It is not a sin to wish for the enemy to die, says head of Ukrainian Orthodox Church

Whoever comes to us with a sword will perish by that sword, said Metropolitan Epiphanius

editor: REMIX NEWS
author: Rémy Vlachos
Ecumenical Patriarch Bartholomew I, left, and Metropolitan Epiphanius, the head of the independent Ukrainian Orthodox Church, conduct a service after presenting the "Tomos," a scroll containing the decree, in a symbolic ceremony sanctifying the Ukrainian church's independence from the Russian Orthodox Church at the Patriarchal Church of St. George in Istanbul, Sunday, Jan. 6, 2019. (AP Photo/Lefteris Pitarakis)

The head of the Ukrainian Orthodox Church, Metropolitan Epiphanius, said that wishing for the death of an enemy and killing Russian soldiers who invaded the country is not a sin. At the same time, the Metropolitan called on all Orthodox Ukrainians, including believers and clergy of the Moscow Patriarchate, to unite around the Ukrainian Orthodox Church.

“As a nation, we do not seek the deaths of our neighbors. But because they came to our home, we protect our family, our homeland, our country. Our soldiers are protecting all Ukrainians. Protecting, killing the enemy, is not a sin,” said Epiphanius, according to the Unian agency.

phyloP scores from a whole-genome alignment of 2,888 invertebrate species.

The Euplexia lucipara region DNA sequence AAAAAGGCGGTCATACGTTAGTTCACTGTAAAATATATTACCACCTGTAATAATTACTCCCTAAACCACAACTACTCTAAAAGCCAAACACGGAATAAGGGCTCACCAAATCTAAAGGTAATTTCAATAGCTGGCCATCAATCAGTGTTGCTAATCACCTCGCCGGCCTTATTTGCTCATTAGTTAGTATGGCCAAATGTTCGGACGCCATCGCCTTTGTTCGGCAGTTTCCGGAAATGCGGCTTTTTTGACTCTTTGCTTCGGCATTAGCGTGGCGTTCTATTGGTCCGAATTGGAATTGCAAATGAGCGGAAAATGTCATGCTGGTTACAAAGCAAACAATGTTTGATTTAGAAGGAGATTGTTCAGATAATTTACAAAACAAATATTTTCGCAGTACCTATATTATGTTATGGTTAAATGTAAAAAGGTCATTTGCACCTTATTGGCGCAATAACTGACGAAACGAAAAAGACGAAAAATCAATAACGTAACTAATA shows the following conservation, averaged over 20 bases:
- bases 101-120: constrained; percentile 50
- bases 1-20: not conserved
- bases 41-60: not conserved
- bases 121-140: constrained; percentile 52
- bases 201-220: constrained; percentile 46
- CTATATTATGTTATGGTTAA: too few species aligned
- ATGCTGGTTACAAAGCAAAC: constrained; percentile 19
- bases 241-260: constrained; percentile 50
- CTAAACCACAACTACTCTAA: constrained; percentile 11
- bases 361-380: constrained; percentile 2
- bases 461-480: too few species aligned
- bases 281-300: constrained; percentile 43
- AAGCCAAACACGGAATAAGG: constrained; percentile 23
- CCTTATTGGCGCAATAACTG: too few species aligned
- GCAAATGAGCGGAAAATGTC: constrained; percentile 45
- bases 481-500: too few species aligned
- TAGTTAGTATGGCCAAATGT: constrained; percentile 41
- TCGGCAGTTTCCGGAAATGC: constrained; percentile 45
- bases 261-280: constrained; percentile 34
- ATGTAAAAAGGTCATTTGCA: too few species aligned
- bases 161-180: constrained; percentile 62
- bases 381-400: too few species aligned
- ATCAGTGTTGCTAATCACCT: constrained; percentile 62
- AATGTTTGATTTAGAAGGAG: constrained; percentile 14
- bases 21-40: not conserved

“And whoever comes to us with a sword will perish by that sword,” he added.

The Ukrainian Orthodox Church had broken relations with Russia since the Russian invasion in 2014 when separatist areas in the east of Ukraine tore away, and Crimea became part of Russia.

The Ukrainian branch of the Orthodox Church unilaterally separated from the Moscow Patriarchate as early as the 1990s. It was not until 2018 that the Patriarch of Constantinople, who is recognized as the highest authority in Orthodoxy, consecrated the separation. Moscow Patriarch Kyrill, who maintains close relations with Russian President Vladimir Putin, has sharply criticized this, claiming that “Ukrainians and Russians are one country, one nation.”

Metropolitan Epiphanius of Kyiv added on Monday that Ukraine is “ready to receive everyone with love. We are ready to build together the Ukrainian Orthodox Church – a church that serves and will continue to serve the interests of the Ukrainian people.”

The harsher rhetoric from the two Orthodox churches contrasts sharply with other modern, liberal Christian leaders, such as Pope Francis.

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